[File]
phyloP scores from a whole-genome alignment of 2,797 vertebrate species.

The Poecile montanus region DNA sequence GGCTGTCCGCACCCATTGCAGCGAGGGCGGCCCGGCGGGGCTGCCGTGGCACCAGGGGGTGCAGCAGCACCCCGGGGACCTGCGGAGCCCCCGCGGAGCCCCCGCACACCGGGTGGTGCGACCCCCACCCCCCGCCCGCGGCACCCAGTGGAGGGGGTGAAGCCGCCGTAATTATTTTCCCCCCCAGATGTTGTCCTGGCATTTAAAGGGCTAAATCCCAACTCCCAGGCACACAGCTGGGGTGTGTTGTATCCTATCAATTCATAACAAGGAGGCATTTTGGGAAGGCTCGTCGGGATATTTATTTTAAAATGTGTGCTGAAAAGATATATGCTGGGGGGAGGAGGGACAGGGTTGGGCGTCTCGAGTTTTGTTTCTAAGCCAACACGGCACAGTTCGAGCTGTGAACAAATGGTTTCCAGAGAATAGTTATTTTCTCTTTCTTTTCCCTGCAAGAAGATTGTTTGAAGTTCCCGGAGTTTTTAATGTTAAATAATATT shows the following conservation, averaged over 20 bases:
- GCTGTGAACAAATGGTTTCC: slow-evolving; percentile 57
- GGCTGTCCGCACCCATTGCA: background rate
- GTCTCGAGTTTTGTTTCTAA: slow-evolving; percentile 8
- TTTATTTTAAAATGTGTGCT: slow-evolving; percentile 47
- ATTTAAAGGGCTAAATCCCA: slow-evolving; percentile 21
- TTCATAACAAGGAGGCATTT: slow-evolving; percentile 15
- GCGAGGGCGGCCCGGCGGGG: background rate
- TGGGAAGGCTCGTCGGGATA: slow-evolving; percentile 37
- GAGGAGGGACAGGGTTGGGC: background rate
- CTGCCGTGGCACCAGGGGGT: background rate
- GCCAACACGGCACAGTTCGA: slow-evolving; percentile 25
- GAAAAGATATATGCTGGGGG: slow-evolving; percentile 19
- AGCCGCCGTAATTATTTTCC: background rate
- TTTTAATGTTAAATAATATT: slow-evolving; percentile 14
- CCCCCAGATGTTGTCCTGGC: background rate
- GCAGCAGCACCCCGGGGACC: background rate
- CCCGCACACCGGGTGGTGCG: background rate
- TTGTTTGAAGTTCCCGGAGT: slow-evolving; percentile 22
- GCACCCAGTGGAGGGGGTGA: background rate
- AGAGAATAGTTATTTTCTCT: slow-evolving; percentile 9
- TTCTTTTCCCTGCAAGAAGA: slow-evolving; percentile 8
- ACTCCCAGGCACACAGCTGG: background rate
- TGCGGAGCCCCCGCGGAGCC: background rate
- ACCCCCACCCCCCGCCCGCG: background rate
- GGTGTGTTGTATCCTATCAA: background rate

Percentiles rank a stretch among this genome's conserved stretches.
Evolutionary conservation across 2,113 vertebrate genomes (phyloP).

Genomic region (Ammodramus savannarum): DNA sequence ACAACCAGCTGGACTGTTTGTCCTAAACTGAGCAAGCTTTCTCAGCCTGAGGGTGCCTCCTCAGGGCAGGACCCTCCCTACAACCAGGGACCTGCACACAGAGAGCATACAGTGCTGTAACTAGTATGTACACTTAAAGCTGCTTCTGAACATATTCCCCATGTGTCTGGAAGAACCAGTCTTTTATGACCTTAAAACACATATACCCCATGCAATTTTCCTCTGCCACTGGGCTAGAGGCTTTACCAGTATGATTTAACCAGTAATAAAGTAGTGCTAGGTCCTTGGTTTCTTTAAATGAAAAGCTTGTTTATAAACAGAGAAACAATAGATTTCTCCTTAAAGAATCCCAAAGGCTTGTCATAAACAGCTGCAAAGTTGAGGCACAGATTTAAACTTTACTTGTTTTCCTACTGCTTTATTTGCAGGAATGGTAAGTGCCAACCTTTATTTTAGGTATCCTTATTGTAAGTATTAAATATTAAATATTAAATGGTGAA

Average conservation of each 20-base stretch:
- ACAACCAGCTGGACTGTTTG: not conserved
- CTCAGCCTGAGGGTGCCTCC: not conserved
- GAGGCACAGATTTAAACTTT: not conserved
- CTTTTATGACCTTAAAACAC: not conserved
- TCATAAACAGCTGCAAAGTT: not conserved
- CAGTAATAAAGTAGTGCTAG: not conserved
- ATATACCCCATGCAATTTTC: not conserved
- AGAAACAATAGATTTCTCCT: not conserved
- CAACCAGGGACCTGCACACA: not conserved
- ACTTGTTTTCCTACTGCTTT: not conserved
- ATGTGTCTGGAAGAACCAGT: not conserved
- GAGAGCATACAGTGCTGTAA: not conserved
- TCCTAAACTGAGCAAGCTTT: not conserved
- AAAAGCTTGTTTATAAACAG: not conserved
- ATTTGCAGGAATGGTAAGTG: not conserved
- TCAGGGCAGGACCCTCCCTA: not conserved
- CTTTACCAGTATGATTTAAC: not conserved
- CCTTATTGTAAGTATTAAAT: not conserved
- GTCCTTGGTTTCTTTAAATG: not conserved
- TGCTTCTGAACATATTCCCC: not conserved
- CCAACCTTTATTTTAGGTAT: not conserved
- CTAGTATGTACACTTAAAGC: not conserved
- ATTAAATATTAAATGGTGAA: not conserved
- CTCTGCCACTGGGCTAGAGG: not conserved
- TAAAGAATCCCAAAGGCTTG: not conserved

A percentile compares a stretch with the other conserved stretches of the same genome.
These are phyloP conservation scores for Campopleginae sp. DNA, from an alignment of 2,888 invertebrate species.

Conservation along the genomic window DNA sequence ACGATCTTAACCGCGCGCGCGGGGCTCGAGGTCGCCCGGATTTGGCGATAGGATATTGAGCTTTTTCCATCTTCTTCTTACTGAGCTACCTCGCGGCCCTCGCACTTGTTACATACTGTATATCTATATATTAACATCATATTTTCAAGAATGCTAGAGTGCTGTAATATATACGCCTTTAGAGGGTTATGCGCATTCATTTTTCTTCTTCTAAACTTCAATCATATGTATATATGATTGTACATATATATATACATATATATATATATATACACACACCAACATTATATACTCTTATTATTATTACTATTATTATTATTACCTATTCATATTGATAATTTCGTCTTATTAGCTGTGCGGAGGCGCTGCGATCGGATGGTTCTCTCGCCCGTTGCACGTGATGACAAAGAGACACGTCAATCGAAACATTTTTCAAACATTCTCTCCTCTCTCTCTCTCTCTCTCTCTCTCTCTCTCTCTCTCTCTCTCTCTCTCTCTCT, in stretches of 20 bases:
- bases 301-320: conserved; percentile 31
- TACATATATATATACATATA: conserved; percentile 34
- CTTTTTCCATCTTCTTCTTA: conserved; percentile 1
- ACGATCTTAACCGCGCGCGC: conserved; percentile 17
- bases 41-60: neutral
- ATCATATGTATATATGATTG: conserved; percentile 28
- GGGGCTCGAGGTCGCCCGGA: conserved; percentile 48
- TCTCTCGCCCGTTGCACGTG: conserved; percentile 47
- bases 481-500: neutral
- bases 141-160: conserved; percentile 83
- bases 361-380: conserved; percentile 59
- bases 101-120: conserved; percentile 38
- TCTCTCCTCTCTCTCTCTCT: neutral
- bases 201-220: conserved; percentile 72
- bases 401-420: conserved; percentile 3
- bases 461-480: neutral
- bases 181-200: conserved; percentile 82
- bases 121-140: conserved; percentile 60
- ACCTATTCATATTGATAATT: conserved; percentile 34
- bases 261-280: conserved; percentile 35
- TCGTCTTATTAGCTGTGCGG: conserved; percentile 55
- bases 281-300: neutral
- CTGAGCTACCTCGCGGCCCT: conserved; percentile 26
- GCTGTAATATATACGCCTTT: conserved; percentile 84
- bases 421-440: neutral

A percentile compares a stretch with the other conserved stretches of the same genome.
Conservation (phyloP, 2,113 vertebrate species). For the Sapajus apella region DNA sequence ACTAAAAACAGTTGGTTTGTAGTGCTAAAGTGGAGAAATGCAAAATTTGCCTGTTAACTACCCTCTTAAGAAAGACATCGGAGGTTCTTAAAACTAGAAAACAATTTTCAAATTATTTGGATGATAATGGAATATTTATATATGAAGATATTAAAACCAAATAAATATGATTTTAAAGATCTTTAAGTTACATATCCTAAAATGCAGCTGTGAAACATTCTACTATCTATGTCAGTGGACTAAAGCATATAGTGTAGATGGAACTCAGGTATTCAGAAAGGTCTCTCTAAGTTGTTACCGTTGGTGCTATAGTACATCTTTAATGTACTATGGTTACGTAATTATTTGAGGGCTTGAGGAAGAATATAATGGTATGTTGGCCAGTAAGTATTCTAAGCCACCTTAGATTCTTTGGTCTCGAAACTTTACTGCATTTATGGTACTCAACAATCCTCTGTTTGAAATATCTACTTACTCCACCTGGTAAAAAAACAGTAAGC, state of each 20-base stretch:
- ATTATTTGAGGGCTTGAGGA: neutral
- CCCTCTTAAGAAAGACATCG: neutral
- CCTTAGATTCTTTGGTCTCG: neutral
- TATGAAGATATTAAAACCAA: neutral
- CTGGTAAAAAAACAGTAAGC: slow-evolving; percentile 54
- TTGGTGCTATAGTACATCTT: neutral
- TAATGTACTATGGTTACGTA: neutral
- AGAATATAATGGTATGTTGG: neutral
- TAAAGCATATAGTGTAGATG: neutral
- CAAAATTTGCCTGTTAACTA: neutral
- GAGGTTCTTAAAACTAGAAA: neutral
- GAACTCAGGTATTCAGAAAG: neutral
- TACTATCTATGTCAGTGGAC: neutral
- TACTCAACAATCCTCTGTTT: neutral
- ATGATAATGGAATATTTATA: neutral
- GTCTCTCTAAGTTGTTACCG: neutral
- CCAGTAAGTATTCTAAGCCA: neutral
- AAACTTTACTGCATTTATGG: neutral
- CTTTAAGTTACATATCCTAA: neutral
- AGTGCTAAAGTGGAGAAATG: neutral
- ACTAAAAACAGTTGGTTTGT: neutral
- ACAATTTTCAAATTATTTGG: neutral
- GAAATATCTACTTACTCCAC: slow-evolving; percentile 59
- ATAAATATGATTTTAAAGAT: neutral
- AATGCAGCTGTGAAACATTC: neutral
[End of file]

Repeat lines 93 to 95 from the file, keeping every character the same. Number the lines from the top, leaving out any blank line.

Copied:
- TAATGTACTATGGTTACGTA: neutral
- AGAATATAATGGTATGTTGG: neutral
- TAAAGCATATAGTGTAGATG: neutral